Martin Luther

He that is of a perverse heart, shall not find good: and he that perverteth his tongue, shall fall into evil

The words are taken from Proverbs 17:19:

He that is of a perverse heart, shall not find good: and he that perverteth his tongue, shall fall into evil

In fact, the whole of Proverbs 17 could be about the perverted man who we call pope, Jorge Bergoglio.

This piece grew out of spone spontaeous thoughts I had to the day's links on the 25th of October, yet another day in the long line of occasions Bergoglio has used to belittle Church teaching, this time indirectly by attacking those who defend it.

Given Bergoglio's latest cringeworthy rant against those who attempt to live by Christ's teaching, titled  “Beneath rigidity there is something else, there is often wickedness” by Vatican Insider, I must, somewhat reluctanctly, agree with Mundabor that Bergoglio is a "lewd old man". It is a tag he has used multiple times which I have not been keen on endorshing in the past but the man's incessant insults aimed at those who try to lead pure lives hints at grave moral deficiency in the man.

There is something deeply sinister about a man who seems to think that people who act virtuously are hypocrites, or that there is "often wickedness" in them. This seems to be a man attempting to justify his own perversions. At the very least, these words betray a most perverted outlook on life and virtue.

We are well within our rights to wonder whether Bergoglio's attack on chastity is not because he himself has issues with upholding sexual morality on a personal level.

It is something I have been disinclined towards, but now we must openly ask it.

If he does not have problems on a personal level, then his attack on morality is all the more bizarre and inexcusable and he is a fouler man for it.

Bergogio's attack on the Church and God's plan for marriage continued today, with the words:

At times we have proposed a far too abstract and almost artificial theological ideal of marriage, far removed from the concrete situations and practical possibilities of real families. This excessive idealisation, especially when we have failed to inspire trust on God’s grace, has not helped to make marriage more desirable and attractive, but quite the opposite.

I must ask again just who he is attacking, just what is so abstract with the idea that marriage is for life, just what is artificial about it when Genesis tells us that God made us man and woman, to which The Word Incarnate adds "What God has joined together, let no man put asunder".

That is not even the worst thing he has said this week. No, that award would have to go to his invention of a Novus Ordo heaven, of which he states:

What is the Kingdom of God?  Well, perhaps the Kingdom of God is a very well-made structure, everything tidy, organization charts all done, everything and the person who does not enter (into this structure) is not in the Kingdom of God. No, the same thing can happen to the Kingdom of God as happens to the Law: unchanging, rigidity…    the Law is about moving forward, the Kingdom of God is moving forward, it is not standing still. What’s more: the Kingdom of God is re-creating itself every day.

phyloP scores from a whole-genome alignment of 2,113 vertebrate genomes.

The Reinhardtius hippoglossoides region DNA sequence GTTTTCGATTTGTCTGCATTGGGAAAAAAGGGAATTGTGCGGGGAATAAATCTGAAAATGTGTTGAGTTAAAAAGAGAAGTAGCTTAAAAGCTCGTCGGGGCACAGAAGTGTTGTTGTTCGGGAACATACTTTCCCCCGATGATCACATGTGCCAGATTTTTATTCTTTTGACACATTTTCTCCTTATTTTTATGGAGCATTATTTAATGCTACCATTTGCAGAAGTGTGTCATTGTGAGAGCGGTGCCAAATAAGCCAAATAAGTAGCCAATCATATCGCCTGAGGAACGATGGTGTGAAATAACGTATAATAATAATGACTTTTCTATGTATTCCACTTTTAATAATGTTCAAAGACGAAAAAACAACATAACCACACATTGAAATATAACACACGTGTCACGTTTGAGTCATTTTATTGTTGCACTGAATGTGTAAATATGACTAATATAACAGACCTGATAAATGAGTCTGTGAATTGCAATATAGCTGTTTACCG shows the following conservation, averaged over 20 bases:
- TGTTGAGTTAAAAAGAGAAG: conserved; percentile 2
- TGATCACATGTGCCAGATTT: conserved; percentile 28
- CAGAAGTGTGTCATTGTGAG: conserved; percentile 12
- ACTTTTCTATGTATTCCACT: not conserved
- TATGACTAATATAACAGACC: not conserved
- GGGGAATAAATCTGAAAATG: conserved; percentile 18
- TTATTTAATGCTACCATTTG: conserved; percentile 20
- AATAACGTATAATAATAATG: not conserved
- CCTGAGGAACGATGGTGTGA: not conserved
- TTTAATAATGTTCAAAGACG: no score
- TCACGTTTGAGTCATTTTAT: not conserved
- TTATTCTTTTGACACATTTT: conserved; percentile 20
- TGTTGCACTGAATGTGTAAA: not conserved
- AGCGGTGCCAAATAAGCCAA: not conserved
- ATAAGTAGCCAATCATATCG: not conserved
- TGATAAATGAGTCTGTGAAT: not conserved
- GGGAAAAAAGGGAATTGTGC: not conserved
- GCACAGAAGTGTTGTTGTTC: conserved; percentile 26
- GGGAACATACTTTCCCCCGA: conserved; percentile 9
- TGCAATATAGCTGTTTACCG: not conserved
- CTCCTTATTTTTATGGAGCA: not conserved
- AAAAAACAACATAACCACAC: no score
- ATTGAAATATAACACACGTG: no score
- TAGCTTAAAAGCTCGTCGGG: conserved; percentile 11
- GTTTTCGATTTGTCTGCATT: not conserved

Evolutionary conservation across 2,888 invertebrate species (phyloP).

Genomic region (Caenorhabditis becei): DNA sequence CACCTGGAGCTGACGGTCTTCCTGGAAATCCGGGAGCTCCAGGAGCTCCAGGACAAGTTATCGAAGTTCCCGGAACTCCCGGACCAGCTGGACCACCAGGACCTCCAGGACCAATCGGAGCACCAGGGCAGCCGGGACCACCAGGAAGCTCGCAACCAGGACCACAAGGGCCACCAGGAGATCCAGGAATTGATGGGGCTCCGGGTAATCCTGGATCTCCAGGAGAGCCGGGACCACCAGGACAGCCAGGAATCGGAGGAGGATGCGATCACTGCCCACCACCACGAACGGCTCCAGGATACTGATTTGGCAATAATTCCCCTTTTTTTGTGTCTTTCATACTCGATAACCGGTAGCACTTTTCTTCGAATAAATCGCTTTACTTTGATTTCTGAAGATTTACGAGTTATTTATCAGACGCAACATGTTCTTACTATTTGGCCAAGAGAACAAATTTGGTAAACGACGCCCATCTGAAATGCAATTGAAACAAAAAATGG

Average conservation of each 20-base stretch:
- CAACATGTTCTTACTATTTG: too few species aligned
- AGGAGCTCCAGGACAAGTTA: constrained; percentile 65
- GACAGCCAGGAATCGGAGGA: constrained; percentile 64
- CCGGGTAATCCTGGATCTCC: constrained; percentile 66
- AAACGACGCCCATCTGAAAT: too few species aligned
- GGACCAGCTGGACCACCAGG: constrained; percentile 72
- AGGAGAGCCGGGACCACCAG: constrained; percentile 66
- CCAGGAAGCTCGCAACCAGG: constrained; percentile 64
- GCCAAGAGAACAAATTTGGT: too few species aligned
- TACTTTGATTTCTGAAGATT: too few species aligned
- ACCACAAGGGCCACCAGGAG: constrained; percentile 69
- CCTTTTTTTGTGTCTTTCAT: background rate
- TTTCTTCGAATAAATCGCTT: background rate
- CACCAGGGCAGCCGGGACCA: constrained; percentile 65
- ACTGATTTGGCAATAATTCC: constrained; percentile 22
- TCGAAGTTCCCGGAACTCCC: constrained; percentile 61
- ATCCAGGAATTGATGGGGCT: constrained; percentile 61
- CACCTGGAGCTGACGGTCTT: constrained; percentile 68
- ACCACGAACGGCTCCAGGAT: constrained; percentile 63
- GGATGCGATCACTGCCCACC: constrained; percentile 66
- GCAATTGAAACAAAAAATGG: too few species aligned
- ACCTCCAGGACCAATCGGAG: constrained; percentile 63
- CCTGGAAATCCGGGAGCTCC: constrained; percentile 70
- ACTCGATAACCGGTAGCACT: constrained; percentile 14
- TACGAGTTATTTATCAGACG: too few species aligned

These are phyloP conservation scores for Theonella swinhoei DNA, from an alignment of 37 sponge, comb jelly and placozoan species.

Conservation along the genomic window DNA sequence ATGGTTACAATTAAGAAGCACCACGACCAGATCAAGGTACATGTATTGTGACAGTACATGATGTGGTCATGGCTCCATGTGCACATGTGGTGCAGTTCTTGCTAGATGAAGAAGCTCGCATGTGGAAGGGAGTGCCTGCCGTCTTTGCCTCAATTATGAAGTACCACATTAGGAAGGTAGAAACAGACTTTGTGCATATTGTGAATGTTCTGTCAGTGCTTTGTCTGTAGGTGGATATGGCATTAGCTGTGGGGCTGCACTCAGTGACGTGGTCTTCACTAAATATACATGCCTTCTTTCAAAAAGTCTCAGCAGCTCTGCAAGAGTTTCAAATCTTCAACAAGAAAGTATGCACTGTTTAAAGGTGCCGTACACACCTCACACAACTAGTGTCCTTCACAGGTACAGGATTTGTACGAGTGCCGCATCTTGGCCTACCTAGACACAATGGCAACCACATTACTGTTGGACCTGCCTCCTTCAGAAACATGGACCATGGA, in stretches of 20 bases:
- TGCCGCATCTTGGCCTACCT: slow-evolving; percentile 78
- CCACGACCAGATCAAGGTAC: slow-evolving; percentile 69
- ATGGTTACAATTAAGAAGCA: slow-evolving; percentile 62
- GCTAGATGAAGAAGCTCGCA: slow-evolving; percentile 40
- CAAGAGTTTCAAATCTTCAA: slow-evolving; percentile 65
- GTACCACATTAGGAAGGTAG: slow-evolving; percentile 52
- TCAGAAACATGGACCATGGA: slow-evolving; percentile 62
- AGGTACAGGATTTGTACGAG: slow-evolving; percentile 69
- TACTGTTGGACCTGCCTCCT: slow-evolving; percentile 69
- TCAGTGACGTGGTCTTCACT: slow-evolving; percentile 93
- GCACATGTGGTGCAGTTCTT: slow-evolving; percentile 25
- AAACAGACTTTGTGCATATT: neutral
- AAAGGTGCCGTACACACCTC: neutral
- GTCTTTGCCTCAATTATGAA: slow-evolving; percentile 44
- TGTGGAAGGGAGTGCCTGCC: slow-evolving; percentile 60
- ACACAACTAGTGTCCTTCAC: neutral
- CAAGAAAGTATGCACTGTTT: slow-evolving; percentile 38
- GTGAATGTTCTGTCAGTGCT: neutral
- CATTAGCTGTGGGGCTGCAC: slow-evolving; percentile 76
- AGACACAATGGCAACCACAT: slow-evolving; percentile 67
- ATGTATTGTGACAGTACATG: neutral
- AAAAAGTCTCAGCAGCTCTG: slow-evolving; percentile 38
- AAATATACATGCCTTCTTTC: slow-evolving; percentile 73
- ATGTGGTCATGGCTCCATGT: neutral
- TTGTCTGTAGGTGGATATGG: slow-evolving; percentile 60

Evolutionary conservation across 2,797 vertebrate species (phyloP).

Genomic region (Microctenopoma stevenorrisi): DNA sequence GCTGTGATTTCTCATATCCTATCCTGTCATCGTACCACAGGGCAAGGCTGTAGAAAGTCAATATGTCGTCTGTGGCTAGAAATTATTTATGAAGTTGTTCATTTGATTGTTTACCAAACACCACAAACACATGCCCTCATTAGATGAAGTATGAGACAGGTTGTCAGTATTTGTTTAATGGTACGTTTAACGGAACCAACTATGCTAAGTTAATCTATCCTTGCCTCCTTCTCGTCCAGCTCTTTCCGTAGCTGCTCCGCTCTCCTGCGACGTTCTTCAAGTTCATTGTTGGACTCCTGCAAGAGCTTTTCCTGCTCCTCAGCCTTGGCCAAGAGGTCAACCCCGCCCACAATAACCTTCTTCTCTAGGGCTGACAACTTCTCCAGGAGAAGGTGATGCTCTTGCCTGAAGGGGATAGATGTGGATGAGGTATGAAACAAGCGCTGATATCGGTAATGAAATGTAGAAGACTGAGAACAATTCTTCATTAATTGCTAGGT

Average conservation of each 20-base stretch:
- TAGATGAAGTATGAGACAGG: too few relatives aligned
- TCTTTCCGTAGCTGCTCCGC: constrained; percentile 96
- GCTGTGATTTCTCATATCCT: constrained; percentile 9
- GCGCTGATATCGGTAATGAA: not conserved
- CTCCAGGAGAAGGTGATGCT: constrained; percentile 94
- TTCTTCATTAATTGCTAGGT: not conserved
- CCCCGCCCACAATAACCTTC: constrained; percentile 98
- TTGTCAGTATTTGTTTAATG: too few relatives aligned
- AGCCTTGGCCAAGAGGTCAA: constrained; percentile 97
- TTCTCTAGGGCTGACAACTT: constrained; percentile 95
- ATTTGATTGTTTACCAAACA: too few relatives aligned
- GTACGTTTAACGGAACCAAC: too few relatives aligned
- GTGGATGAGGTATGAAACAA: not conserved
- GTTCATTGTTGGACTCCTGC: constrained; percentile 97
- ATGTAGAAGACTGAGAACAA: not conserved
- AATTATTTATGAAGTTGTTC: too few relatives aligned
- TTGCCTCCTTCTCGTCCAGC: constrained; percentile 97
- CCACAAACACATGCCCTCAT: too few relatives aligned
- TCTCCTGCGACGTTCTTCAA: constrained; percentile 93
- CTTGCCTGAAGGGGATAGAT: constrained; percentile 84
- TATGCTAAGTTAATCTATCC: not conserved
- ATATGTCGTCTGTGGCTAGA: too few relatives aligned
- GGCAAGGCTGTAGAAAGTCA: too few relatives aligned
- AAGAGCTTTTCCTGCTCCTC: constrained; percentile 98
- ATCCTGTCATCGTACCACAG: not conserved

Granted, the week is not over yet, and there is more time for the man who Hilary White has apparently affecionately named "Pope Humblebrag" to outdo himself in more gibberish. Mundabor, without much effort, explains that the concept of an ever-evolving Heaven is a great absurdity.

This is from the same man who has admitted that he prays that people may fall into sin if they seem too sure of their virtue. Granted, we canot be sure if he actually prays, so we must take his comment with a good measure of salt, but what we do know for sure is that he was not ashamed to say that he prays for sins to befall other people, simply because those people seem to practice virtue. Mind you, this is the same Bergoglio who answers "Who am I to judge" when asked about the presumably sodomitical priest who he put in charge of his living quarters. Evidently, the man's capacity to judge only activates itself upon those who aim to follow the ways of God.

Dovetailing to my initial point: Bergoglio's attack on the Church's teaching on morality is incessant, as is his promotion of all manner of actual sins (discounting the many false sins he admonishes). He seems to have a special soft spot for sexual deviancy, and also seems to surround himself with perverts of all kinds. 

It is significant that he does not seem to believe that God's grace can help us overcome sins, and seems to assume that those who act virtuous are hypocrites with a hidden wickedness. Nor surprisingly, perhaps, this seems to be the sentiment of Martin Luther, the heresiarch that Bergoglio will be celebrating within a week. They say "great minds think alike", and the same would seem to apply to lewd heretics, a group to which Bergolio certainly seems to belong.

A man who speaks with such venom against those who are trying to follow the way of Christ in a very hostile culture cannot be a good man. Above all, he cannot be a man who aspires to good by way of Christ. Whatever notion of good such a man has would have to be a twisted one.

Whether Bergoglio he practices his evident lewdness or not (and with whom) we ought not really to speculate, but that his mind seeks to entertain all sorts of perverted notions is certainly not up for debate, not any longer.

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